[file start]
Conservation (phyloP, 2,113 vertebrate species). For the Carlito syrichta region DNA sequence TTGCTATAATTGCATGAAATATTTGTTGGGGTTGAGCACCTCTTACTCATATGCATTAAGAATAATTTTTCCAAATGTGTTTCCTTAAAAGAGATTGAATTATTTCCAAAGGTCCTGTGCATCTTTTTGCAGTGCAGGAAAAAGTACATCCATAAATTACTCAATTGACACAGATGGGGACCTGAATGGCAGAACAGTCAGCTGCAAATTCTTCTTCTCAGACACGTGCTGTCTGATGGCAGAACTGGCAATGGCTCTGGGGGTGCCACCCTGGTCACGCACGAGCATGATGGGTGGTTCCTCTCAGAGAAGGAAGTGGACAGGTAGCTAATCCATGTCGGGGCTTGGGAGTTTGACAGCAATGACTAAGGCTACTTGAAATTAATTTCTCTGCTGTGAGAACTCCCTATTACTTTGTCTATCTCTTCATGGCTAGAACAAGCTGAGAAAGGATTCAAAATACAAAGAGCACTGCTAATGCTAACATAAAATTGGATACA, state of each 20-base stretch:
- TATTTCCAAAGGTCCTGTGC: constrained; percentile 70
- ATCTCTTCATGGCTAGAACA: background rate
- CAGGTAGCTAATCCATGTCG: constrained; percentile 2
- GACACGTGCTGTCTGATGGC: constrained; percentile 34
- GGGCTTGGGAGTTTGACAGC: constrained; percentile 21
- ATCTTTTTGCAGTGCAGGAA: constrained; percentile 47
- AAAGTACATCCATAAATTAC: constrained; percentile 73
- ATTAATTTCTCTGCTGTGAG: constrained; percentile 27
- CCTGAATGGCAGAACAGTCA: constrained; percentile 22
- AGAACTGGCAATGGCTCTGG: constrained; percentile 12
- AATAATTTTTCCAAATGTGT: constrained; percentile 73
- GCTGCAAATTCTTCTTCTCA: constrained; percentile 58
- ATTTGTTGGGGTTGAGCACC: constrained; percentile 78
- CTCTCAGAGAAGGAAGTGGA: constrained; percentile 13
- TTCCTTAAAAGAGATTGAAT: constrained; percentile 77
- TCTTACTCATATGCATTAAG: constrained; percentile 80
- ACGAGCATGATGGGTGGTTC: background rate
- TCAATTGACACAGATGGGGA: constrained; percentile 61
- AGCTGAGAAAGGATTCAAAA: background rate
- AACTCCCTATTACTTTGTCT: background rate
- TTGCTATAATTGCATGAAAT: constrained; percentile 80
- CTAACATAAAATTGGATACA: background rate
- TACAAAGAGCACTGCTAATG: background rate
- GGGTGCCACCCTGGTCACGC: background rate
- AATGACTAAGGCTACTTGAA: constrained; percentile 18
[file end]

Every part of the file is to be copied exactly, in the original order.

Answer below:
Conservation (phyloP, 2,113 vertebrate species). For the Carlito syrichta region DNA sequence TTGCTATAATTGCATGAAATATTTGTTGGGGTTGAGCACCTCTTACTCATATGCATTAAGAATAATTTTTCCAAATGTGTTTCCTTAAAAGAGATTGAATTATTTCCAAAGGTCCTGTGCATCTTTTTGCAGTGCAGGAAAAAGTACATCCATAAATTACTCAATTGACACAGATGGGGACCTGAATGGCAGAACAGTCAGCTGCAAATTCTTCTTCTCAGACACGTGCTGTCTGATGGCAGAACTGGCAATGGCTCTGGGGGTGCCACCCTGGTCACGCACGAGCATGATGGGTGGTTCCTCTCAGAGAAGGAAGTGGACAGGTAGCTAATCCATGTCGGGGCTTGGGAGTTTGACAGCAATGACTAAGGCTACTTGAAATTAATTTCTCTGCTGTGAGAACTCCCTATTACTTTGTCTATCTCTTCATGGCTAGAACAAGCTGAGAAAGGATTCAAAATACAAAGAGCACTGCTAATGCTAACATAAAATTGGATACA, state of each 20-base stretch:
- TATTTCCAAAGGTCCTGTGC: constrained; percentile 70
- ATCTCTTCATGGCTAGAACA: background rate
- CAGGTAGCTAATCCATGTCG: constrained; percentile 2
- GACACGTGCTGTCTGATGGC: constrained; percentile 34
- GGGCTTGGGAGTTTGACAGC: constrained; percentile 21
- ATCTTTTTGCAGTGCAGGAA: constrained; percentile 47
- AAAGTACATCCATAAATTAC: constrained; percentile 73
- ATTAATTTCTCTGCTGTGAG: constrained; percentile 27
- CCTGAATGGCAGAACAGTCA: constrained; percentile 22
- AGAACTGGCAATGGCTCTGG: constrained; percentile 12
- AATAATTTTTCCAAATGTGT: constrained; percentile 73
- GCTGCAAATTCTTCTTCTCA: constrained; percentile 58
- ATTTGTTGGGGTTGAGCACC: constrained; percentile 78
- CTCTCAGAGAAGGAAGTGGA: constrained; percentile 13
- TTCCTTAAAAGAGATTGAAT: constrained; percentile 77
- TCTTACTCATATGCATTAAG: constrained; percentile 80
- ACGAGCATGATGGGTGGTTC: background rate
- TCAATTGACACAGATGGGGA: constrained; percentile 61
- AGCTGAGAAAGGATTCAAAA: background rate
- AACTCCCTATTACTTTGTCT: background rate
- TTGCTATAATTGCATGAAAT: constrained; percentile 80
- CTAACATAAAATTGGATACA: background rate
- TACAAAGAGCACTGCTAATG: background rate
- GGGTGCCACCCTGGTCACGC: background rate
- AATGACTAAGGCTACTTGAA: constrained; percentile 18